Beating the odds at graduation
June 14, 2016
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Being foreign to a language and expected to immediately meet the standards of native speakers is a feat that is often overlooked by those who do not have to face it. It is difficult to learn with such little assistance. The struggle of handling life, learning a different language and graduating high school is above all, inspiring. David Paredes has been able to do all of these things and overcome adversity.
David Paredes comes from San Martin, Perú. Paredes arrived just in time to complete his senior year here at Tigard. In his home country, school only runs up to 11th grade. When he came here, his expectations were to start college not continue high school, but things didn’t go as planned.
Paredes was put in one more year of school at Tigard, and he was determined to learn English and finish his years of high school. “Cuando llegue y no podía comunicarme con nadie lo primero que quise hacer es aprender a comunicarme porque me gusta dar mis ideas, mis opiniones, lo que pienso, me gusta tener una,” Paredes said. “When I got here I couldn’t communicate with anyone, the first thing I wanted to do was learn how to communicate because I like to give my ideas, my opinions, what I think.” Paredes has done really well in school. Back in Peru it was never very hard to keep up his A’s. He always excelled in every subject and was never shy to speak in front of class. After coming to the U.S., he experienced a sudden change, but it didn’t hold him back.
The thought of giving up on his high school diploma because of the language barrier was not an option. Senioritis and loss of motivation throughout a student’s senior year is very common, but Paredes knew he couldn’t get carried away. Like all the other seniors, he had plenty of distractions. It is such an accomplishment when the average high school student graduates, but Paredes had a major obstacle–a language barrier to add to the list of things that make school hard.
Paredes had a lot of moments of frustration “Es difícil porque también ya siendo mayor ya diecisiete años ya tu quieres expresarte o quieres hablar con personas tener amigos y llegas y no sabes, no puedes aprender, no puedes entender a nadie,” Paredes explained. “It’s hard because already being older, 17 years of age, you want to express yourself, you want to talk to people and have friends. But you get here and you don’t know, you can’t learn, you can’t understand anyone.”
“Siempre me decían que me iba a tomar dos años o minimo un ano y medio en graduarme y no, lo hice un año,” Paredes said. “They always told me that it would take me two more years to graduate, at least one and a half, but no, I made it it in one,” he said.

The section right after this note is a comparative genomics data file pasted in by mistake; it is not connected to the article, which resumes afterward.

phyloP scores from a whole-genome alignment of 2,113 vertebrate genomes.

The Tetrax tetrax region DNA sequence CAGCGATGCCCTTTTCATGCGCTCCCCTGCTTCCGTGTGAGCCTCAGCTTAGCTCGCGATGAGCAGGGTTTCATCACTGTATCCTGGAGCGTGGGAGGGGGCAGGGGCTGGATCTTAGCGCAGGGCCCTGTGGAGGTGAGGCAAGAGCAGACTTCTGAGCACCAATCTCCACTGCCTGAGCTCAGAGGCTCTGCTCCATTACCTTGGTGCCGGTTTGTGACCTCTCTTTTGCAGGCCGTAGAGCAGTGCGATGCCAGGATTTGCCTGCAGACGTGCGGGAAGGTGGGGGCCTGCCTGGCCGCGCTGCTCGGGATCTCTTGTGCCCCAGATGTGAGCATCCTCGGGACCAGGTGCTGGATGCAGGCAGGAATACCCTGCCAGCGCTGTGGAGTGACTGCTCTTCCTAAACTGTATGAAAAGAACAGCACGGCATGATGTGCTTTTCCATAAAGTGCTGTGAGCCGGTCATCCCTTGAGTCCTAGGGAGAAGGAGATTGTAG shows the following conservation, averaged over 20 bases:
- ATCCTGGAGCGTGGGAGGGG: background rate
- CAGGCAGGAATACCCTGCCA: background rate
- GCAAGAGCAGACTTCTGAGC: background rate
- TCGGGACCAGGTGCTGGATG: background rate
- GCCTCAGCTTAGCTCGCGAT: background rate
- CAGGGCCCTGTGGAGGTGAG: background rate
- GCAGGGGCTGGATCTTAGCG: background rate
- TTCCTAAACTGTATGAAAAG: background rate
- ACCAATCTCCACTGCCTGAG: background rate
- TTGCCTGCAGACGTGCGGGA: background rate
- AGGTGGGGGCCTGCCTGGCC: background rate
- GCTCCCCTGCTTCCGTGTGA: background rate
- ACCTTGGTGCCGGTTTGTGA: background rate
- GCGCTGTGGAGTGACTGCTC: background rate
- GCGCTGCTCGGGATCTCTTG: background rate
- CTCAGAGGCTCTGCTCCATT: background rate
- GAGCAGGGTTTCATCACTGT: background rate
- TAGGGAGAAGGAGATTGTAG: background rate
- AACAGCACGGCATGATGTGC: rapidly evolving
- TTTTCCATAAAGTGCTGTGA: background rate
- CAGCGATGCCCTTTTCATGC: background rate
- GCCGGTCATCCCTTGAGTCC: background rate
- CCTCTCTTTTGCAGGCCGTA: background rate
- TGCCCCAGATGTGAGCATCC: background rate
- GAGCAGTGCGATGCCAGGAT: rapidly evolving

So how was Paredes so self driven? “Podría decir que una de mis motivaciones es estar en este país porque tú sabes no entender a nadie no saber el idioma y decir que puedes venir por un año a estudiar gratis pues es una gran ventaja y aparte ya estando aquí tome el ano y de pronto me dicen que hay posibilidad de tomar el oregon promise para los dos años de escuela gratis,”
“I would say that one of my motivations is just being in this country, because you know not being able to understand anyone, not knowing the language and say that you can come here one year is a huge advantage, being here I took the year and then they tell me there’s a possibility that I can do the Oregon Promise for two free years of college, and that was more than enough motivation.”
He sees himself going to college at least two years. He wants to improve himself and pursue a career in electrical engineering.
Above overcoming a language barrier, Paredes broke the stereotype and defied statistics. It is a misconception that Hispanic students don’t try at school and become high school dropouts. But Paredes worked really hard, and graduated. Unfortunately, the percentage of students of color who graduate is in fact lower. Black and Hispanic/Latino students are still graduating 10 and six percentage points behind the national average, respectively. But Paredes is beating this statistic one class at a time.
As advice to those who are struggling he said, “Si piensan en ese momento de que ahora van a salir con sus amigos del entorno o que van a ser populares o algo asi, pues no logran nada porque después terminan trabajando con el mínimo si llegan a agarrar un trabajo, y si no? Y si quieren algo mejor y no quedarse solo con lo básico o que de vez en cuando no tengan nada que comer pues tienen que echarle ganas a sus estudios trabajar y si no, si son de esas personas que como que toman más tiempo para aprender algo pues les diría, “tomate tu tiempo,” The last thing he wishes students would do is drop out. People should take advantage of their opportunity to be successful. If it takes a little longer than it should, it’s okay to take your time.
On June 10, David Paredes walked across the Tigard High stage to get his diploma, in time to start his life ahead of him, and say “Si se pudo.”